The leader of the Glasgow SNP group, Susan Aitken, will likely lead the minority administration and retain the leadership of the council, after the party won 37 seats in the local elections on May 5.
The Scottish Greens saw significant gains, winning ten seats. Their support – understood to only be binding for the initial creation of a council administration – will secure SNP leadership in Scotland’s biggest city.
Together there are 47 Green and SNP councillors, easily reaching a majority vote at the council.
The deal will, however, mean the Scottish Greens are not bound by any agreement to vote in certain ways in future council meetings and commits the SNP to working closely with the party to develop Glasgow’s strategic plan.
They will also take on the position of chair of a new net zero and climate progress monitoring committee and a Just Transition Working Group.
Greens will also chair the neighbourhoods, housing and public realm committee, and will vice-chair the education and environment committees in the council.
Scottish Labour, which narrowly missed out on becoming the biggest party in the city by one seat, recently ditched former leader Malcolm Cunning.
George Redmond, who spent five years out of the city chambers, was named as the Labour group’s new leader on Monday.
The Scottish Conservatives, who suffered heavy losses dropping from eight seats to two, do not have a group large enough to create a unionist majority alongside Labour.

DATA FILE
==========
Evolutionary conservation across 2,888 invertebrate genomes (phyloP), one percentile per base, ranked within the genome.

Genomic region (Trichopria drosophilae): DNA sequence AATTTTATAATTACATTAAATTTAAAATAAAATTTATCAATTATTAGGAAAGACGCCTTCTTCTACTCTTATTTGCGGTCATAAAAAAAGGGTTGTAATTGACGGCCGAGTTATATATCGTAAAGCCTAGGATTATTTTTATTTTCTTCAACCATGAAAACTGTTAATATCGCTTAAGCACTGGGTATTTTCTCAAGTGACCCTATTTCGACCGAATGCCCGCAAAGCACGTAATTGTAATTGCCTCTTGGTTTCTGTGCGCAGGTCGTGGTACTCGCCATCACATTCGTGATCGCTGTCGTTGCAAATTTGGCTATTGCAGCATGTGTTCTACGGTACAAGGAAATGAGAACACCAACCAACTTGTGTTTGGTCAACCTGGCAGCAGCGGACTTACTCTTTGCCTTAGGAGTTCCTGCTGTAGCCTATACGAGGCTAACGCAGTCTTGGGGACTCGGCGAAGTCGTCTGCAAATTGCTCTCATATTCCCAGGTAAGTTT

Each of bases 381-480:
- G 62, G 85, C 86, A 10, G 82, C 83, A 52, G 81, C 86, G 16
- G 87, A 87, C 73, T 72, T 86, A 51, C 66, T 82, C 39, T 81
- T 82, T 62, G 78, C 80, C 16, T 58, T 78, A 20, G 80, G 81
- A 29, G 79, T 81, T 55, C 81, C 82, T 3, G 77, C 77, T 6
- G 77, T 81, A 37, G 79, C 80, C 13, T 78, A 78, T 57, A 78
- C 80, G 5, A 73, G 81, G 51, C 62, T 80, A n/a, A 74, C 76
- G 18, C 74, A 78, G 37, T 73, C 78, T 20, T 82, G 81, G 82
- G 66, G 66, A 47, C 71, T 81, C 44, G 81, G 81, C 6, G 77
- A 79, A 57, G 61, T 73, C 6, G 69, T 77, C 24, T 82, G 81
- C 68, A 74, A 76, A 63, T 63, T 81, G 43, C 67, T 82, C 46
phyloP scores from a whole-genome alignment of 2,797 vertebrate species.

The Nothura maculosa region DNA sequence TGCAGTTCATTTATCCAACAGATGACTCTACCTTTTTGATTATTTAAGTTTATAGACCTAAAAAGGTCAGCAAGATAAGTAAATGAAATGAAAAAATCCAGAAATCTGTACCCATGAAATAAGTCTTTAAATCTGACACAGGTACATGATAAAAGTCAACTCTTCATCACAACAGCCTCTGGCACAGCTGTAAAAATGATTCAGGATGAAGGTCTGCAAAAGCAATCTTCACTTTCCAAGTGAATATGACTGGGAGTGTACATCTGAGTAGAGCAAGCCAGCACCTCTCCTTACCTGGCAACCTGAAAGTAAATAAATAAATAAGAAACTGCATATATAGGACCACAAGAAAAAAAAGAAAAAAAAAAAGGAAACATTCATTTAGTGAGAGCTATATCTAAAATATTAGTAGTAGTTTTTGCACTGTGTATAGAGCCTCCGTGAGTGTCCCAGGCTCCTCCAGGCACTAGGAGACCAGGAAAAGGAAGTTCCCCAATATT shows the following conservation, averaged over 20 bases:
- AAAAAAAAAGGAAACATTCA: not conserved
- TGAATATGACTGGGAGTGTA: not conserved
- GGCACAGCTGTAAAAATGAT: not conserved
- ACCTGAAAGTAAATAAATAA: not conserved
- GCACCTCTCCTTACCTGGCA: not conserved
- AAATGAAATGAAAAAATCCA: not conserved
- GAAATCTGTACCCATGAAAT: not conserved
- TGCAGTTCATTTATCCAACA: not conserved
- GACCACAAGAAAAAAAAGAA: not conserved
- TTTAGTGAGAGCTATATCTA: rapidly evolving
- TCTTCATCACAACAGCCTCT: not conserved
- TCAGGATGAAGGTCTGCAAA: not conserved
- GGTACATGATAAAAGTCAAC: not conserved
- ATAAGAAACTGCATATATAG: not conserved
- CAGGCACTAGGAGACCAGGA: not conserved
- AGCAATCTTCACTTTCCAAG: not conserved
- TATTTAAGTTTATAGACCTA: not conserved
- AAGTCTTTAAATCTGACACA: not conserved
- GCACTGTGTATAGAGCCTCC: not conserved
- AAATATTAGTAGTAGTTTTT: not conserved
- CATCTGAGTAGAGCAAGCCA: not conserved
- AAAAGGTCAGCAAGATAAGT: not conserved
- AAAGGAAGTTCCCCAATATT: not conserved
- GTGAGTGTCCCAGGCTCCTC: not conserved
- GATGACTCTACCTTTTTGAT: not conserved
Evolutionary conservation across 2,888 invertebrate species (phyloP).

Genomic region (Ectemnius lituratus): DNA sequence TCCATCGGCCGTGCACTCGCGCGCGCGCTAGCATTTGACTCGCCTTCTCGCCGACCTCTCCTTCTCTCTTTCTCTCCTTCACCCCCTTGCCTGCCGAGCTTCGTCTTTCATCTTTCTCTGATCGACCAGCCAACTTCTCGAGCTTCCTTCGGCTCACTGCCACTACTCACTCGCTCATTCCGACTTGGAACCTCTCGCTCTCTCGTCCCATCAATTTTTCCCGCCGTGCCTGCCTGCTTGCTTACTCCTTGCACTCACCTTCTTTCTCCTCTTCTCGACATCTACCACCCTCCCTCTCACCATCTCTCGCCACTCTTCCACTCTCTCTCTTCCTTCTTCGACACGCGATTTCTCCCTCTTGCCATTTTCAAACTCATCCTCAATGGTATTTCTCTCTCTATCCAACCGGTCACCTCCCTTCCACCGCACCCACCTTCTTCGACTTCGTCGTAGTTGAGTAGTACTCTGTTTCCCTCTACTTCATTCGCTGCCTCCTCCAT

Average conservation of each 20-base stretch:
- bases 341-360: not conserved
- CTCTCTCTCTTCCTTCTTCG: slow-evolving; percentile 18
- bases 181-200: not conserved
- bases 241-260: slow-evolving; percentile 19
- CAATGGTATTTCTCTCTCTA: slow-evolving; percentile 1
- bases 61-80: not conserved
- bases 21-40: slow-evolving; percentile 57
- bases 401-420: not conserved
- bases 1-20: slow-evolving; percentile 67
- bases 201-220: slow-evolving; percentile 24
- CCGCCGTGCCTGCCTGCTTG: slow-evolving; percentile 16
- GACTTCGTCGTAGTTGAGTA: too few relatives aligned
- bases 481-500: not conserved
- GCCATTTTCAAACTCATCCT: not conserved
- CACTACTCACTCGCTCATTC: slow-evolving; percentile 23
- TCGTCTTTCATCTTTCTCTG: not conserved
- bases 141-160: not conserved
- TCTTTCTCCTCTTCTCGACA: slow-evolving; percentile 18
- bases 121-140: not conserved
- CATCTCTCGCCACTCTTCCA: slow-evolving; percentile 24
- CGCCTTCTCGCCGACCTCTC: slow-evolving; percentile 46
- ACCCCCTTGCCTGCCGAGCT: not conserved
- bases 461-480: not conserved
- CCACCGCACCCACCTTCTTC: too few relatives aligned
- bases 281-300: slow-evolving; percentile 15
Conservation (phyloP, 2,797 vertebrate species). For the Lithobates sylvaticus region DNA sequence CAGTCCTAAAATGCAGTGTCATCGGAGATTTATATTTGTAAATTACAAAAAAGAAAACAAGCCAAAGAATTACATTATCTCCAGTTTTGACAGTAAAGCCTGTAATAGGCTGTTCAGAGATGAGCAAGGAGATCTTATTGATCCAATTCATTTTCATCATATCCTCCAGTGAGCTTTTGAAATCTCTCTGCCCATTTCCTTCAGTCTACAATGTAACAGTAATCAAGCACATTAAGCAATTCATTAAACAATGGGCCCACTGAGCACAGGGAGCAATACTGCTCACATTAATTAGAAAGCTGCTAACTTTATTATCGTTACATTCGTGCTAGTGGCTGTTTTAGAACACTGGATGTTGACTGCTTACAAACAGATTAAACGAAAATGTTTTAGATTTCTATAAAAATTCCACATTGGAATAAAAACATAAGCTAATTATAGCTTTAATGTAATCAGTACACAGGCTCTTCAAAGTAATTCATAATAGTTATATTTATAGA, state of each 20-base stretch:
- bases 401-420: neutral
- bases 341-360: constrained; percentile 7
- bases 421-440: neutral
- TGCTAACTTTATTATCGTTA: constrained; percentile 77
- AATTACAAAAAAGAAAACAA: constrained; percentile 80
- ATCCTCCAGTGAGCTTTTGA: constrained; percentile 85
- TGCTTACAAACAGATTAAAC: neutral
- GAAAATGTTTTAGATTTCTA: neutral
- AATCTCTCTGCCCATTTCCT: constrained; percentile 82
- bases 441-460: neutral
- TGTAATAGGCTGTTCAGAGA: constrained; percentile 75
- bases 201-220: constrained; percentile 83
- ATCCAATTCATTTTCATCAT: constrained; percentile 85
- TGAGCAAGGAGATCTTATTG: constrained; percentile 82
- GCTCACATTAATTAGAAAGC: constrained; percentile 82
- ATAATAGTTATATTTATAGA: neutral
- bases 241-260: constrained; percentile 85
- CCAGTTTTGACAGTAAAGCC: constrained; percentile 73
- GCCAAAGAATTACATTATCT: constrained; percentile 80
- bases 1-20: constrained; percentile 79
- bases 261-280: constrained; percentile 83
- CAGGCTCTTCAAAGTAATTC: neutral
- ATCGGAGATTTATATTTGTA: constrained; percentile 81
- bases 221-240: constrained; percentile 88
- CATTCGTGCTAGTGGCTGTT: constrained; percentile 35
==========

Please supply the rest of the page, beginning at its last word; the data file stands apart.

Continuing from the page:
Green group co-convenor, Cllr Martha Wardrop, said: “The recent election result clearly showed us that the people of Glasgow agreed with our vision for a more effective, more democratic and forward-looking council.
"With our largest ever group of Green councillors, we will hold a minority SNP administration to account while working collaboratively across party lines to deliver a fairer, greener and more inclusive Glasgow and to bring about the change that people voted for.”
SNP group leader Susan Aitken said: “Glaswegians face huge challenges in the years ahead, from the daily impact of the cost-of-living crisis on incomes and the longer-term effect of the pandemic and Brexit on communities through to ensuring a fair and just transition delivers for all Glaswegians and that our city is climate ready.
“In a time of great uncertainty, this agreement between the SNP and Greens can help provide the confident and responsible leadership this city and its people require.
“This is about doing politics and governance differently. It’s clear that the SNP and Greens have much common ground and have agreed in recent years on how best to meet major challenges affecting Glaswegians. And crucially, we share a willingness to collaborate to take the bold, urgent and progressive action which the immediate and future needs of Glaswegians demands.”
The vote to appoint Lord Provost, leader and other key appointees of the council will take place on Thursday.